• Home
  • -
  • Sumiyoshi Full Moon: Lord Teika

#JP110545

Yoshitoshi (1839 - 1892)

Sumiyoshi Full Moon: Lord Teika

Series: One Hundred Views of the Moon
Medium: Woodblock Print
Date: 1887
Size (H x W): 14 x 9 (inches)
Publisher: Akiyama Buemon
Seals: Taiso
Signature: Yoshitoshi
Condition: Very good color and impression, light surface soiling and wear, small wormhole, embellished with embossing and burnishing
$780.00

1 Available

Select Store to check availability.

Description

Sumiyoshi Shrine was dedicated to the god of poetry and located on a scenic beach near present- day Osaka. In this print, Fujiwara no Sadaie, also known as Teika, sleeps soundly on the stairs of the shrine. Perhaps he fell asleep while watching the full moon. As the man's chin rests on his chest, the god appears in a dream, emerging from the darkness. It was said that this wise deity would appear in dreams or visions to people who visited the shrine, especially if the visitors were also poets. Yoshitoshi emphasizes the mystical nature of the god through the smoky effect of a difficult process called atenashi bokashi, or "borderless printing."

About the artist

Considered one of the last great masters of ukiyo-e, Yoshitoshi Tsukioka's woodblock prints are known for their eerie and imaginative nature. Yoshitoshi worked in a Japan undergoing rapid change, straddling the domains of the old, feudal system of the Edo period and the new, modern world of the Meiji period. His powerful imagination and originality imbued his prints with a sensitivity and honesty rarely seen in ukiyo-e of this time period. From ghost stories to folktales, violent clashes to the gentle glow of the moon, Yoshitoshi offers not only compositional and technical brilliance, but also unfettered passion.

Yoshitoshi was born in Edo on April 30th, 1839. As a young boy, he showed remarkable artistic talent and fierce interest in classical Japanese literature and history. He began to study under the renowned Kuniyoshi at the age of 11. Kuniyoshi, a leading woodblock print artist of the day, developed a close relationship with his pupil and gave him the name Yoshitoshi. Yoshitoshi Tsukioka published his first print to modest success in 1853, a triptych of a famous clash between the Taira and Minamoto clans. That same year, Commodore Perry's "black ships" docked in Edo Bay.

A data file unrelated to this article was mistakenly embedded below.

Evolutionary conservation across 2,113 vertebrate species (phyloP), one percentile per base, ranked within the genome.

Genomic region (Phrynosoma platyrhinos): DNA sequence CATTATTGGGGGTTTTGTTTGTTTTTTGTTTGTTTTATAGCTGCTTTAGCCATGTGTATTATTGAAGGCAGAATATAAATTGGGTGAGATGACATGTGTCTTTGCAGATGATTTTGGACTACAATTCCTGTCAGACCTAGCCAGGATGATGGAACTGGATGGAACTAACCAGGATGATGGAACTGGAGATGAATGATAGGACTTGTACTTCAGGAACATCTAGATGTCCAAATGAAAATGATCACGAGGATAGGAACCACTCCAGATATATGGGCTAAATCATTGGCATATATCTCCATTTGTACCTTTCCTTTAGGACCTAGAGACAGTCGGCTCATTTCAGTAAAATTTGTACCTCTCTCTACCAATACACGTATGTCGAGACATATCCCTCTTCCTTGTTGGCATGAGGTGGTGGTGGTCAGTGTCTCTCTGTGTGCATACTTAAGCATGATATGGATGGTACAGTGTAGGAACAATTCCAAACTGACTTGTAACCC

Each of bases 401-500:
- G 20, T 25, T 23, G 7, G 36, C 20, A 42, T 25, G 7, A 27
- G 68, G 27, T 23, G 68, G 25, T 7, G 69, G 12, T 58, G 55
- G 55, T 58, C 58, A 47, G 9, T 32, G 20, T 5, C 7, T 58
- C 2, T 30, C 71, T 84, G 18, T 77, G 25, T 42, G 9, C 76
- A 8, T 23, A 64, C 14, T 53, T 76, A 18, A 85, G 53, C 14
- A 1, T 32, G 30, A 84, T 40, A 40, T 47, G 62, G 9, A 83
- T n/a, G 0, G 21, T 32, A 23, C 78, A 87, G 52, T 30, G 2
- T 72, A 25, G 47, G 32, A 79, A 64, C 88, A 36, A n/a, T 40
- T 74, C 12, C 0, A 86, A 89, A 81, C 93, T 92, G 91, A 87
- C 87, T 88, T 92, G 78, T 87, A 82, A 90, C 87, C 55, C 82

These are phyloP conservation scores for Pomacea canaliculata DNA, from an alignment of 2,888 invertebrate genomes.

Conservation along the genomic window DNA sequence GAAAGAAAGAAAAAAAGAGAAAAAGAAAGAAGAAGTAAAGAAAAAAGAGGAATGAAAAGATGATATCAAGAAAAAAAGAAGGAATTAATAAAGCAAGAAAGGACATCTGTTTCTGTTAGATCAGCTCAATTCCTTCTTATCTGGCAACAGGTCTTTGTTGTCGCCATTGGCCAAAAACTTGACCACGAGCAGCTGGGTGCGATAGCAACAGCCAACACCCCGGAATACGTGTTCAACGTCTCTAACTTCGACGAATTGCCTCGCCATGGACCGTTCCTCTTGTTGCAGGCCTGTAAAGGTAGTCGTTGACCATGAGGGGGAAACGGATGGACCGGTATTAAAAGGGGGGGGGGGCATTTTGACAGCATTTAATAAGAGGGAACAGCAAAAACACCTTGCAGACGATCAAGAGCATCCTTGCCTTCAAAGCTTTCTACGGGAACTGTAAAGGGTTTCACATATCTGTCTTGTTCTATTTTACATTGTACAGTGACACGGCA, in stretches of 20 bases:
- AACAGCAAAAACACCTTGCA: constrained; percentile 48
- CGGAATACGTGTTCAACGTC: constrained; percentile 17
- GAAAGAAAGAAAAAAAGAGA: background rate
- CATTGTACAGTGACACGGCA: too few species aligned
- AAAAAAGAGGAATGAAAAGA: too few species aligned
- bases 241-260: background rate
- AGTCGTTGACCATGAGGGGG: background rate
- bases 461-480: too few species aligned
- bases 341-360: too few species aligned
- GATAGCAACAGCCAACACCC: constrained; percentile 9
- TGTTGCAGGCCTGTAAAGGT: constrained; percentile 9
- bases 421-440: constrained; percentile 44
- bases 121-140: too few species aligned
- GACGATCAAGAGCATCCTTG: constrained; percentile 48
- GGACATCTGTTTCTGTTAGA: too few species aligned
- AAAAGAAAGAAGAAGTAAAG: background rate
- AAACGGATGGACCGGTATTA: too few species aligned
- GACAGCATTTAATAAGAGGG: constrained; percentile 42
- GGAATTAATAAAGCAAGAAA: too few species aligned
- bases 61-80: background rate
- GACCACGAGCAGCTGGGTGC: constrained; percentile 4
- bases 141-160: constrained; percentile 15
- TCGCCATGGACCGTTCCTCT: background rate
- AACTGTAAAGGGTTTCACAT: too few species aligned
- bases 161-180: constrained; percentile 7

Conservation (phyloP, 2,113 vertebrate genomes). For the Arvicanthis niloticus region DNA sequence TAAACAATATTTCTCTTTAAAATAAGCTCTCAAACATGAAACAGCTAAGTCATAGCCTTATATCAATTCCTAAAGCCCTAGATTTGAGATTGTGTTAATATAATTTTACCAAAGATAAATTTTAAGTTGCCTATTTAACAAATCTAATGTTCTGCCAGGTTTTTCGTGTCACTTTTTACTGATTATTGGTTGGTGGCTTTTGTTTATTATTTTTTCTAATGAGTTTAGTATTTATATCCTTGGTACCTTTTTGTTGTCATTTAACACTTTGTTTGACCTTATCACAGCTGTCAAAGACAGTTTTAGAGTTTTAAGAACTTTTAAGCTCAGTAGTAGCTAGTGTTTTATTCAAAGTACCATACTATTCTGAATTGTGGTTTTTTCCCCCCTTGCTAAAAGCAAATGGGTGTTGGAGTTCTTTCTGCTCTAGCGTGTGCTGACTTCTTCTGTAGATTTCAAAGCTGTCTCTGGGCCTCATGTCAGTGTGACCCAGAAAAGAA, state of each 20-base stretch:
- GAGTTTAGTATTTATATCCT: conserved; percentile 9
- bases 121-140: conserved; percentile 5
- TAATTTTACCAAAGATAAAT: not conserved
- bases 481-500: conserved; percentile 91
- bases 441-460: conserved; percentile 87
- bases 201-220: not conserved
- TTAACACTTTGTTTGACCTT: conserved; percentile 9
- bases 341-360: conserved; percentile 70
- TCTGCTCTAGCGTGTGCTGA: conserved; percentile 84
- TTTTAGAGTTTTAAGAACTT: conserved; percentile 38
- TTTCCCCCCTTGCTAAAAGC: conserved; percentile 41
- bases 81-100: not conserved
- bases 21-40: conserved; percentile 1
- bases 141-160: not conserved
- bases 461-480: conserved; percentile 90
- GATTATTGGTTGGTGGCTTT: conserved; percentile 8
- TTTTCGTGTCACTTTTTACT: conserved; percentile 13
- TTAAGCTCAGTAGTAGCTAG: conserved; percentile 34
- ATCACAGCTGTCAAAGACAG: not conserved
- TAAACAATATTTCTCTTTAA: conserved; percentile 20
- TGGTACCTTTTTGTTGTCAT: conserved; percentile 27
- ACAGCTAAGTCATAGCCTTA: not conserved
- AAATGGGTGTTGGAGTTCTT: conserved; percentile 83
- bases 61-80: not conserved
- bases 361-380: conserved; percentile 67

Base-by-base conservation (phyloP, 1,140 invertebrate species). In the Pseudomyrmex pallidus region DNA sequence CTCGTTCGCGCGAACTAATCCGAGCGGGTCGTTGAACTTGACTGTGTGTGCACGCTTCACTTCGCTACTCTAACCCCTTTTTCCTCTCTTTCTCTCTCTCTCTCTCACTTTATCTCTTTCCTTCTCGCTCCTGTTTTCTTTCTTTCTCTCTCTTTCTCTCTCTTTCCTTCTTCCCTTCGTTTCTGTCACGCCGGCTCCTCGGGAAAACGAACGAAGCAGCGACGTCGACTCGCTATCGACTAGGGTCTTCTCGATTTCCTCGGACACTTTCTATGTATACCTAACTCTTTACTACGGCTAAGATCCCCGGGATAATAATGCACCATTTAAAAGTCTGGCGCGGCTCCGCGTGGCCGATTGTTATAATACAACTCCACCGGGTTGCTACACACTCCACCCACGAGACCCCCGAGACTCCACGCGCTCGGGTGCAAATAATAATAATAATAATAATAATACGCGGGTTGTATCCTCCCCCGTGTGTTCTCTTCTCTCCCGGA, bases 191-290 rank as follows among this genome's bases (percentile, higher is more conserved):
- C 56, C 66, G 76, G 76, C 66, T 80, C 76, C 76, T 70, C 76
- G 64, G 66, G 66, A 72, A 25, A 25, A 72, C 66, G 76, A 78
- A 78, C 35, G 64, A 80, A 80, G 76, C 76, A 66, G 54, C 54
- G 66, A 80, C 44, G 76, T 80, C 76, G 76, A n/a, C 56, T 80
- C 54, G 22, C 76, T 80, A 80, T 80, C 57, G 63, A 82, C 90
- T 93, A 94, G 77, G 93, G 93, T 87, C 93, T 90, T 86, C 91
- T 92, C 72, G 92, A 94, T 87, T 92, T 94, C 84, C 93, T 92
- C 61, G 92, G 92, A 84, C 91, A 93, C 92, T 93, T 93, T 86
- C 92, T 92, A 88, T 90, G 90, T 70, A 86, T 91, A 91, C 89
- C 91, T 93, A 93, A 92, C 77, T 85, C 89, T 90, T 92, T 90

In the early 1860s, Yoshitoshi's prints focused on kabuki subjects and historical scenes, as well as foreigners. As the 19th century progressed, ukiyo-e felt the influence of the modern era, particularly through the introduction of synthetic dyes. Yoshitoshi learned to use these colors with subtlety and skill, holding his works to the highest printing standards throughout his career. Following Kuniyoshi's death in 1861, Yoshitoshi struggled as he set off on his own, taking Toshikage as his first student in 1863. As political instability grew in Japan during the late 1860s, he entered his "bloody period," an era marked by images of graphic violence and extravagant brutality.

As Meiji-period modernization pushed ahead, Yoshitoshi Tsukioka suffered a nervous breakdown in 1872, living in poverty and ceasing all artistic production. A year later, he resumed work; adopting the artist name Taiso, meaning "Great Resurrection," and fulfilling his creative potential. While Yoshitoshi continued to present battle scenes on his ukiyo-e woodblock prints, he turned his attention to more recent incidents and slowly shifted from overt violence to the psychological struggles of individuals. In 1885, he began one of his most acclaimed series, One Hundred Views of the Moon (1885-1892). During the last decade of his life, Yoshitoshi designed numerous illustrated books and several other popular series including Thirty-two Aspects of Women (1888) and Thirty-six Ghosts and Strange Apparitions. (1889-1892). In the spring of 1892, he suffered his final mental breakdown and was committed to the Sugamo Asylum. On the 9th of June 1892, he died of a cerebral hemorrhage at the age of 53.